A name for the airport but no land – endless woes for an airport at Pune: Part One

  • Pune is the largest city in India without a dedicated airport
  • Current airport is a civilian enclave at defense airport
  • Airport has more flights at night than day
  • When the current expansion is complete, the airport would have run out of all possible expansion scenarios
  • Current airport cannot handle widebody flights
  • Current terminal, smaller than the HAL terminal at Bengaluru, handles more passengers than what HAL Bengaluru ever did

As India prepared to start shipping the Covishield vaccine – manufactured by Serum Institute of India (SII) at its plant on the outskirts of Pune, I had tweeted about the challenges at Pune. 

Last week, there were more unpleasant updates about Pune airport. The airport will be closed for operations from April 26 to May 09. Netizens took to twitter to voice their opinion about the airport, or rather the lack of it. Pune is the largest city by population in the country which does not have a dedicated airport. With the urban conglomerate having a population of over 50 lakh people, the city has to depend on the civil enclave at Air Force Station Lohegaon for air connectivity.

Air Force Station Lohegaon and the civil enclave

AFS Lohegaon has been one of the elite air bases of the Indian Air Force (IAF). The airbase where the Sukhoi aircraft were inducted and the base which continues to host a few squadrons of the ace fighter of the IAF. With its strategic location, the air base is well located to handle the strategic assets on the western coast of the country – including safeguarding Mumbai, the financial capital of the country.

Over the last two decades, the airbase has seen upgrades under the MAFI project. The Pune Airport is a civil enclave located at the western end on the southern side of the runway. 

Aviation geeks who follow airport developments would remember the time when the airport had 04 bays and would operate from sunrise to sunset. This also included a closure from 0800hrs to 1030hrs – a time which was dedicated exclusively for fighter flying and continues till date. The four power in power out bays gave way to six power in push back bays and night landing facility was extended to civil operations. The apron was extended towards the fuel farm and a parallel taxiway was built to ensure lower runway occupancy time which will help add more movements. 

The high point for the airport came in July 2008 when German carrier Lufthansa inaugurated its non-stop service to Frankfurt. The 48 seat – Business class only service was the first to Asia Pacific! Thus started the operations with night landing and the Indian Air Force also allowed flights beyond 2230 hours while restricting flights between 2000hrs to 2230hrs, a restriction which was lifted in 2012.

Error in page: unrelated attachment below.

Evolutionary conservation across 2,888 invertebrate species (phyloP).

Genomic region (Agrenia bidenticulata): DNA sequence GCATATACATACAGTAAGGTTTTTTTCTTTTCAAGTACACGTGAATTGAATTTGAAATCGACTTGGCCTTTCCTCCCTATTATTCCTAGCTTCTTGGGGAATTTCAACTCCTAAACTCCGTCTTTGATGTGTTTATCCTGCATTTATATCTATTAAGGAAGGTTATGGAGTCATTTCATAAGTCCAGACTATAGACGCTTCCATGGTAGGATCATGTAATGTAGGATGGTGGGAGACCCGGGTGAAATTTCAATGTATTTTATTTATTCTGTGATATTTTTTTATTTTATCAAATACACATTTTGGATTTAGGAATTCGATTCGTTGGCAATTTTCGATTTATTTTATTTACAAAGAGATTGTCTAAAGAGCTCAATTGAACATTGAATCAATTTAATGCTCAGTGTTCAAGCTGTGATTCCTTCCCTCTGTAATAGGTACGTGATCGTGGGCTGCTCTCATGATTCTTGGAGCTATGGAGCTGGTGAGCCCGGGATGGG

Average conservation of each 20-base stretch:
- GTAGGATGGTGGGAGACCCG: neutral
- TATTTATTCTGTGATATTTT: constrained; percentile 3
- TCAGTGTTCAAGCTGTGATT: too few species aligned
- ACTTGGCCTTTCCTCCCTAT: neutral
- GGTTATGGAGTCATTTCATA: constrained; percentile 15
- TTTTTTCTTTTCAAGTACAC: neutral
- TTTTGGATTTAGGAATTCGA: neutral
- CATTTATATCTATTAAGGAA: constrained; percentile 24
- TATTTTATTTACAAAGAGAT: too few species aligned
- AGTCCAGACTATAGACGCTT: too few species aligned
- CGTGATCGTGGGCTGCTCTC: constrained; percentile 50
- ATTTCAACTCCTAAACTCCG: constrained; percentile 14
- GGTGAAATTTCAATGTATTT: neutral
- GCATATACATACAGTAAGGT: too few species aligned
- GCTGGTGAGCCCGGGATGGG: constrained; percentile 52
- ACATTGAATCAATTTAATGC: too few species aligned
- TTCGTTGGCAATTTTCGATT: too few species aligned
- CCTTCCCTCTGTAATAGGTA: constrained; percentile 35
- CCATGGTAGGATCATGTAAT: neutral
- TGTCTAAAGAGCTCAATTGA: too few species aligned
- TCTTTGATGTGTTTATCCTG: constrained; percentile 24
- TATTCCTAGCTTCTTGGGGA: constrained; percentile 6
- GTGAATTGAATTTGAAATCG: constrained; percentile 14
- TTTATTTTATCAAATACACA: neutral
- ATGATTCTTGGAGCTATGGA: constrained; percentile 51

Pune is the only city in the country, where there are more scheduled flights during the night than there are during the day! 

So what are the challenges?

There simply is no space for expansion. A collection of images from Google Earth from 2008 onwards show how the civil dispersal has grown and how there is no space left now for any more growth. These images are available to everyone for free on Google Earth but for the interest of the reader I have taken snippets and marked the development over the years.

An airport comprises three main areas – runway, apron and terminal. The runway should be long and wide enough to handle the aircraft which intend to operate at the airport and should be equipped with the necessary aids to ensure smooth and safe traffic. These include Instrumentation Landing System, center line lights, a parallel taxiway amongst others.

The apron consists of the area where the aircraft are parked. Referred to by many other names like bays or dispersal, the area should have enough space to cater to the demand of the airport and should come with allied infrastructure like isolation bay and bays which cater to different types of aircraft (narrowbody and widebody). 

The terminal – the last of the three is tied up with what is often known as city side infrastructure. It comprises all the facilities needed for smooth handling of passengers at departure and arrival and includes baggage management area, baggage belts, check-in counters amongst many other important facilities. The terminal needs to have access to parking, public transport, taxi stand, etc 

In case of Pune, the runway is short and couldn’t allow Lufthansa to operate a specially configured aircraft non-stop to Frankfurt! The apron can only accommodate narrowbody aircraft which means there cannot be any intercontinental flights from Pune and less said the better about the terminal. It is so small that one can see the apron while you are entering the terminal! 

Lufthansa has since stopped services to Pune and the only connection which the city has is to Dubai with Spicejet operating a daily flight and Air India Express operating thrice a week – pre COVID19.

For a district whose population went up from 72.3 lakhs in 2001 to 94.29 lakhs in 2011, the only growth the airport has seen is doubling of bays and an expanded terminal! For a city which is ranked seventh by GDP in the country, it is a shame that it has not had a dedicated airport! 

Link to Part Two of the article

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